Cervicogenic headaches are secondary headaches, which means that they are caused by an underlying condition. Migraines and tension headaches are classified as primary headaches, since they have no clear cause. (7)

They are commonly due to referred pain from neck structures, including the spine and the muscles of the neck. A cervicogenic headache is often difficult to distinguish from a migraine or tension headache. However, people who suffer from a cervicogenic headache often report altered neck posture or limited range of motion of the neck, and the headache can be triggered or reproduced by active and passive neck positioning. Muscular trigger points are commonly found around the base of the skull, the neck and the shoulders. (8)

The characteristics of this type of headache include:

  • Often one-sided

  • Pain at the base of skull and around the eyes, usually starting in the neck

  • Pain exacerbated by neck movement or certain postures

  • Associated with neck pain and tenderness

  • Lasting from an hour to weeks

Physical therapy is the most effective treatment for this type of headache. The therapy mostly involves treating the structural problem in the neck that is referred to the head and causes the headache. Many studies have shown that chiropractic treatment, including manual adjustments, is helpful in alleviating a cervicogenic headache. (6)


If you have a headache but are unsure what type it is, we recommend that you consult a medical professional, who can make a diagnosis based on criteria published by the International Headache Society. Once you know what type of headache you have, you can be treated using the most effective treatment for that type.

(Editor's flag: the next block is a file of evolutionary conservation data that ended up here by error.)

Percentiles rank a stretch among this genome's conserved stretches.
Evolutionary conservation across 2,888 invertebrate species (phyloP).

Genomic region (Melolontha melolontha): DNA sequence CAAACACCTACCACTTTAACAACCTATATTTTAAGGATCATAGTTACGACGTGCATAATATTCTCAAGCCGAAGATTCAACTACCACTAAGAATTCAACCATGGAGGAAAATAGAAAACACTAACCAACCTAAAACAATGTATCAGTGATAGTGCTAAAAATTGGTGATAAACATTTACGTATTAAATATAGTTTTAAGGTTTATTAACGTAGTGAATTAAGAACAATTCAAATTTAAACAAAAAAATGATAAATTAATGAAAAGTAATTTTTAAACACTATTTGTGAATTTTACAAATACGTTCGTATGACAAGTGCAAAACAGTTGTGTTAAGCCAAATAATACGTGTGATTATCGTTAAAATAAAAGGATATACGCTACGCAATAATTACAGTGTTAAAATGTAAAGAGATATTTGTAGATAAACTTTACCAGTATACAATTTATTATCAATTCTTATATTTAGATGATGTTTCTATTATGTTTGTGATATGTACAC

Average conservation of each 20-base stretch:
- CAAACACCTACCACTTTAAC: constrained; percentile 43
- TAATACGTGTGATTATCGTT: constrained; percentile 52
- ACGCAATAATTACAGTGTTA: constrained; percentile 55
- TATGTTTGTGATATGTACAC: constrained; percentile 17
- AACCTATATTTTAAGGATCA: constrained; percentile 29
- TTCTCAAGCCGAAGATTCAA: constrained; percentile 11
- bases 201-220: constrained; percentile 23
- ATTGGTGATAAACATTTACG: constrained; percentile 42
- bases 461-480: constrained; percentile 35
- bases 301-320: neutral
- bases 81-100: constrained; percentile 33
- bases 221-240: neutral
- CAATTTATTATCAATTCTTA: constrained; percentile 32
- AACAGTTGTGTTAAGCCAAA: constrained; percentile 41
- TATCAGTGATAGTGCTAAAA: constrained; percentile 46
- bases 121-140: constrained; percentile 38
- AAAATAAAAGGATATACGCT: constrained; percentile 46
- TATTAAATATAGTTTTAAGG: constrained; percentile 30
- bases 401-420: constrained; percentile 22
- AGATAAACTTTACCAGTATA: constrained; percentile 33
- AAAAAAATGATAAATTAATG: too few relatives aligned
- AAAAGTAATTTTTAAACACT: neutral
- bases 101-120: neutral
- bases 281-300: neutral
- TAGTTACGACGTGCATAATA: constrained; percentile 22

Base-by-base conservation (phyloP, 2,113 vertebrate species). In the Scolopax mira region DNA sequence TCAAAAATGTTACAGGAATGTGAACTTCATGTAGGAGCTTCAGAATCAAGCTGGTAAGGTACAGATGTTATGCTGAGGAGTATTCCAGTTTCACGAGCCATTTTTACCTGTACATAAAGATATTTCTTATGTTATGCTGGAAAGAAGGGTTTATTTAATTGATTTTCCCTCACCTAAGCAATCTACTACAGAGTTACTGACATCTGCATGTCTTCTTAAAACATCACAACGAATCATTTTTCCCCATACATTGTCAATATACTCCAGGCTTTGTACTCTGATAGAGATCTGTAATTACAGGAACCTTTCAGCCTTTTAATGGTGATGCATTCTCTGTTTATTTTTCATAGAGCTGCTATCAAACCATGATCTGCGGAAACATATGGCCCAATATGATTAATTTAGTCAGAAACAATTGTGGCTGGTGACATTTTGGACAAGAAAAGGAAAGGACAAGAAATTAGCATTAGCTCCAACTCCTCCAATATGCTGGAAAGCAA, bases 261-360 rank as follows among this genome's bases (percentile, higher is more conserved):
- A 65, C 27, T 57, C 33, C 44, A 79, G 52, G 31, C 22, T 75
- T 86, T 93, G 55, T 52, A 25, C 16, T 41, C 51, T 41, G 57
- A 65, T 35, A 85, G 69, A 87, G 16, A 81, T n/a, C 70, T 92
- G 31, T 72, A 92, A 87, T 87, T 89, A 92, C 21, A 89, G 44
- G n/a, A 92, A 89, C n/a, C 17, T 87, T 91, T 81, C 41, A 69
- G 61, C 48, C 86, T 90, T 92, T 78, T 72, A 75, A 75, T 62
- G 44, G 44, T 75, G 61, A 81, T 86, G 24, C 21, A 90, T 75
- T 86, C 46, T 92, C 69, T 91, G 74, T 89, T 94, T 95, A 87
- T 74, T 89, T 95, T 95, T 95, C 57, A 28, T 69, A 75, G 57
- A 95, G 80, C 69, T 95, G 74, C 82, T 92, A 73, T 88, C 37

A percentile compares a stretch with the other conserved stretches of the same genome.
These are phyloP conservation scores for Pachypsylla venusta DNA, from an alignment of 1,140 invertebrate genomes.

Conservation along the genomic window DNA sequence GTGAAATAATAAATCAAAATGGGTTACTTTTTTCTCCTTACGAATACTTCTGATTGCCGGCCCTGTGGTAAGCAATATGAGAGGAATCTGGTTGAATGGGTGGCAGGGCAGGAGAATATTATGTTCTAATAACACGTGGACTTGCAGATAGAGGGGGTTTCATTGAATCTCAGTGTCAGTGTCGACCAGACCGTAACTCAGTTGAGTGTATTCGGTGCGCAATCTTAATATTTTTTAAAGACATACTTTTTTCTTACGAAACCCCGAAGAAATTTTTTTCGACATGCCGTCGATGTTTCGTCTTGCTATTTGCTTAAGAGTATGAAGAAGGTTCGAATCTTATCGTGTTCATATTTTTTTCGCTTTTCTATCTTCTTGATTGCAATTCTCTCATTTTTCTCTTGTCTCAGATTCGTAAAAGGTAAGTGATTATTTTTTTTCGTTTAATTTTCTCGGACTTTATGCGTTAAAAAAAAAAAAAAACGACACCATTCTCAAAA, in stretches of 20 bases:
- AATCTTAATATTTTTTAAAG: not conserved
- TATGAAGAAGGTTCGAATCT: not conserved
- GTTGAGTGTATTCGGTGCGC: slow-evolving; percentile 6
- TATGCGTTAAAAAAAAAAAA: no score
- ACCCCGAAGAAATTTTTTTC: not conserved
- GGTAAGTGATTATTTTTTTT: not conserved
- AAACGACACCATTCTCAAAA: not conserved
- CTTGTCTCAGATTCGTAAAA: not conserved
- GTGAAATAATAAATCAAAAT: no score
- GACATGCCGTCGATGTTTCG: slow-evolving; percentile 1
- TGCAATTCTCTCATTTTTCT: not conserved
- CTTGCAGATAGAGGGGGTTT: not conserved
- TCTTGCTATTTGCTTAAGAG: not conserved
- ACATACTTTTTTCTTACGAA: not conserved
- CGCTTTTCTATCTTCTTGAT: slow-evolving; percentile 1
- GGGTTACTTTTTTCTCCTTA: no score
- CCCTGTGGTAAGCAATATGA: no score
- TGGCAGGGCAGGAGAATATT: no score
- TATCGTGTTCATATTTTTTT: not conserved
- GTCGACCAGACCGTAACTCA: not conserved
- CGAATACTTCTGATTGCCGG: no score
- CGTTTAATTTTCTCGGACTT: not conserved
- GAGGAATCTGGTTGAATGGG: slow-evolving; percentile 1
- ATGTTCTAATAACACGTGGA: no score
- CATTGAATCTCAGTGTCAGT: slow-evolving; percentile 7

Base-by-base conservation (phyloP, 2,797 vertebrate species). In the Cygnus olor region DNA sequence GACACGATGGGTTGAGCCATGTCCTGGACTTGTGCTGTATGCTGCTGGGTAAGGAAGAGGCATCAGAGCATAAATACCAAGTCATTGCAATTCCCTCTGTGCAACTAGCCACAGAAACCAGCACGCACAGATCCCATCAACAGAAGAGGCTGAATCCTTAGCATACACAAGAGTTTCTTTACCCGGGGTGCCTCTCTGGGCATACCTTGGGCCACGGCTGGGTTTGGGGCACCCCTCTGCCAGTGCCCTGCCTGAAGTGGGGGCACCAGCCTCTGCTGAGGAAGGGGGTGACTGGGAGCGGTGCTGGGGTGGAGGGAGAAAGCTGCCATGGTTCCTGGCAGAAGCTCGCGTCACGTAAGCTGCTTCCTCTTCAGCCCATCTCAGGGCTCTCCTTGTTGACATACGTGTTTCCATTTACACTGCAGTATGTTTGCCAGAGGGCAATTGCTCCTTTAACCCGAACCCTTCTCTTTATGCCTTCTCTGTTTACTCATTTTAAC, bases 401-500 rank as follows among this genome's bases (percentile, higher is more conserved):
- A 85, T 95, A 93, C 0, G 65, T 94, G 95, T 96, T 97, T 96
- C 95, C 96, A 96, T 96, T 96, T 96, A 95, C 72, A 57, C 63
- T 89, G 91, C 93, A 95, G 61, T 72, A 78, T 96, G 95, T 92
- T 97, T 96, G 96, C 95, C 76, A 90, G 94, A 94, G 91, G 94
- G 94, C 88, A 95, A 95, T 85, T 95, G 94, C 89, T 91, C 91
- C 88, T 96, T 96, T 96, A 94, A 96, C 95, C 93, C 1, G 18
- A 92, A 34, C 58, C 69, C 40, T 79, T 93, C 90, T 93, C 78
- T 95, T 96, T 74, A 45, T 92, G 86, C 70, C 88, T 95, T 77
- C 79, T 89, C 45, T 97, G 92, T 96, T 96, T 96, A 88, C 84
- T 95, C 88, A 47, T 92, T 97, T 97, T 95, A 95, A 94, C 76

Headaches that require immediate medical attention

A headache can also be a sign of a serious condition.

If you are experiencing any of the following symptoms, seek emergency care:

  • The worst headache ever

  • A sudden, new, severe headache

  • A headache associated with neurological symptoms such as weakness, dizziness, sudden loss of balance or falling, numbness or tingling, mental confusion

  • Seizures

  • A headache with fever, shortness of breath, a stiff neck or rash

  • A headache after a head injury or accident


References

  1. https://www.who.int/news-room/fact-sheets/detail/headache-disorders

  2. https://headacheaustralia.org.au/headachetypes/tension-type-headache/

  3. https://healthengine.com.au/info/tension-headache#Symptoms

  4. https://headacheaustralia.org.au/migraine/

  5. https://headacheaustralia.org.au/migraine/migraine-a-common-and-distressing-disorder/

  6. Bryans, R., Descarreaux, M., Duranleau, M., Marcoux, H., Potter, B., Ruegg, R., ... & White, E. (2011). Evidence-based guidelines for the chiropractic treatment of adults with headache. Journal of manipulative and physiological therapeutics, 34(5), 274-289.

  7. Schankin, C. J., & Straube, A. (2012). Secondary headaches: secondary or still primary?. The journal of headache and pain, 13(4), 263.

  8. Biondi, D. M. (2005). Cervicogenic headache: a review of diagnostic and treatment strategies. The Journal of the American Osteopathic Association, 105(4_suppl), 16S-22S.